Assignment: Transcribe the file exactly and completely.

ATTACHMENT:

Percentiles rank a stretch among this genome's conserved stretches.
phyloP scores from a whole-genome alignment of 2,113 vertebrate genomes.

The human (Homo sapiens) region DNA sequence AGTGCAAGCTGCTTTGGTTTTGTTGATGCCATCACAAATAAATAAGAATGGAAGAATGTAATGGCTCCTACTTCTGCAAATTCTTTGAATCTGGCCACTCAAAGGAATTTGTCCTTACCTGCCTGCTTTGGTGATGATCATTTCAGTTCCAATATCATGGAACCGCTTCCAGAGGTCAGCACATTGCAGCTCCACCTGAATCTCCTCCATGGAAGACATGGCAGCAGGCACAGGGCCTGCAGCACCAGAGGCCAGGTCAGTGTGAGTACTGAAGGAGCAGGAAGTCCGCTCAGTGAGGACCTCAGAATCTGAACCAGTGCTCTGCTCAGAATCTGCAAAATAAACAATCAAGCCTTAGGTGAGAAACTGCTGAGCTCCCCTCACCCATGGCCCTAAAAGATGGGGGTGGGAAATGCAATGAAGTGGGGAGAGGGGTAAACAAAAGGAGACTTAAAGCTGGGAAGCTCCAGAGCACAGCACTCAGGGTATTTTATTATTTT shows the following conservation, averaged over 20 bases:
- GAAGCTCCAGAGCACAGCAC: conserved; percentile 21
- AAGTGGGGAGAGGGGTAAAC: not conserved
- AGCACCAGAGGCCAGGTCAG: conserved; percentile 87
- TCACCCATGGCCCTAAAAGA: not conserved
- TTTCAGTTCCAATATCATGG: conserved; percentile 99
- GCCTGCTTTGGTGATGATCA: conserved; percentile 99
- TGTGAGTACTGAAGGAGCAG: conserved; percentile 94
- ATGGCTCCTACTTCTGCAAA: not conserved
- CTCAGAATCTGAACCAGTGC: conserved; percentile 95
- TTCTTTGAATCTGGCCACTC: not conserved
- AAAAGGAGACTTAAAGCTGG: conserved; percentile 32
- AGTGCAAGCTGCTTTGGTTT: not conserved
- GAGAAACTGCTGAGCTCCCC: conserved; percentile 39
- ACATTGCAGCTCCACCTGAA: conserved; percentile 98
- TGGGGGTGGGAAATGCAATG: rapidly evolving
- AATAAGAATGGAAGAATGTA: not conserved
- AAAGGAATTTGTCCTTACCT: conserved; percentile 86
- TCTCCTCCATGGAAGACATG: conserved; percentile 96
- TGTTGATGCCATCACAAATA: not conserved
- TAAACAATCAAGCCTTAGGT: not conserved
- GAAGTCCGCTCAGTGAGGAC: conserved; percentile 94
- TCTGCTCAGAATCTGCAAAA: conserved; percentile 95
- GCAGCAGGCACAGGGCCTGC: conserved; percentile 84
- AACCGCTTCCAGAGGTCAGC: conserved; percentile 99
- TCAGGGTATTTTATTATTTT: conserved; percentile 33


Percentiles rank a stretch among this genome's conserved stretches.
phyloP scores from a whole-genome alignment of 2,113 vertebrate genomes.

The human (Homo sapiens) region DNA sequence AGTGCAAGCTGCTTTGGTTTTGTTGATGCCATCACAAATAAATAAGAATGGAAGAATGTAATGGCTCCTACTTCTGCAAATTCTTTGAATCTGGCCACTCAAAGGAATTTGTCCTTACCTGCCTGCTTTGGTGATGATCATTTCAGTTCCAATATCATGGAACCGCTTCCAGAGGTCAGCACATTGCAGCTCCACCTGAATCTCCTCCATGGAAGACATGGCAGCAGGCACAGGGCCTGCAGCACCAGAGGCCAGGTCAGTGTGAGTACTGAAGGAGCAGGAAGTCCGCTCAGTGAGGACCTCAGAATCTGAACCAGTGCTCTGCTCAGAATCTGCAAAATAAACAATCAAGCCTTAGGTGAGAAACTGCTGAGCTCCCCTCACCCATGGCCCTAAAAGATGGGGGTGGGAAATGCAATGAAGTGGGGAGAGGGGTAAACAAAAGGAGACTTAAAGCTGGGAAGCTCCAGAGCACAGCACTCAGGGTATTTTATTATTTT shows the following conservation, averaged over 20 bases:
- GAAGCTCCAGAGCACAGCAC: conserved; percentile 21
- AAGTGGGGAGAGGGGTAAAC: not conserved
- AGCACCAGAGGCCAGGTCAG: conserved; percentile 87
- TCACCCATGGCCCTAAAAGA: not conserved
- TTTCAGTTCCAATATCATGG: conserved; percentile 99
- GCCTGCTTTGGTGATGATCA: conserved; percentile 99
- TGTGAGTACTGAAGGAGCAG: conserved; percentile 94
- ATGGCTCCTACTTCTGCAAA: not conserved
- CTCAGAATCTGAACCAGTGC: conserved; percentile 95
- TTCTTTGAATCTGGCCACTC: not conserved
- AAAAGGAGACTTAAAGCTGG: conserved; percentile 32
- AGTGCAAGCTGCTTTGGTTT: not conserved
- GAGAAACTGCTGAGCTCCCC: conserved; percentile 39
- ACATTGCAGCTCCACCTGAA: conserved; percentile 98
- TGGGGGTGGGAAATGCAATG: rapidly evolving
- AATAAGAATGGAAGAATGTA: not conserved
- AAAGGAATTTGTCCTTACCT: conserved; percentile 86
- TCTCCTCCATGGAAGACATG: conserved; percentile 96
- TGTTGATGCCATCACAAATA: not conserved
- TAAACAATCAAGCCTTAGGT: not conserved
- GAAGTCCGCTCAGTGAGGAC: conserved; percentile 94
- TCTGCTCAGAATCTGCAAAA: conserved; percentile 95
- GCAGCAGGCACAGGGCCTGC: conserved; percentile 84
- AACCGCTTCCAGAGGTCAGC: conserved; percentile 99
- TCAGGGTATTTTATTATTTT: conserved; percentile 33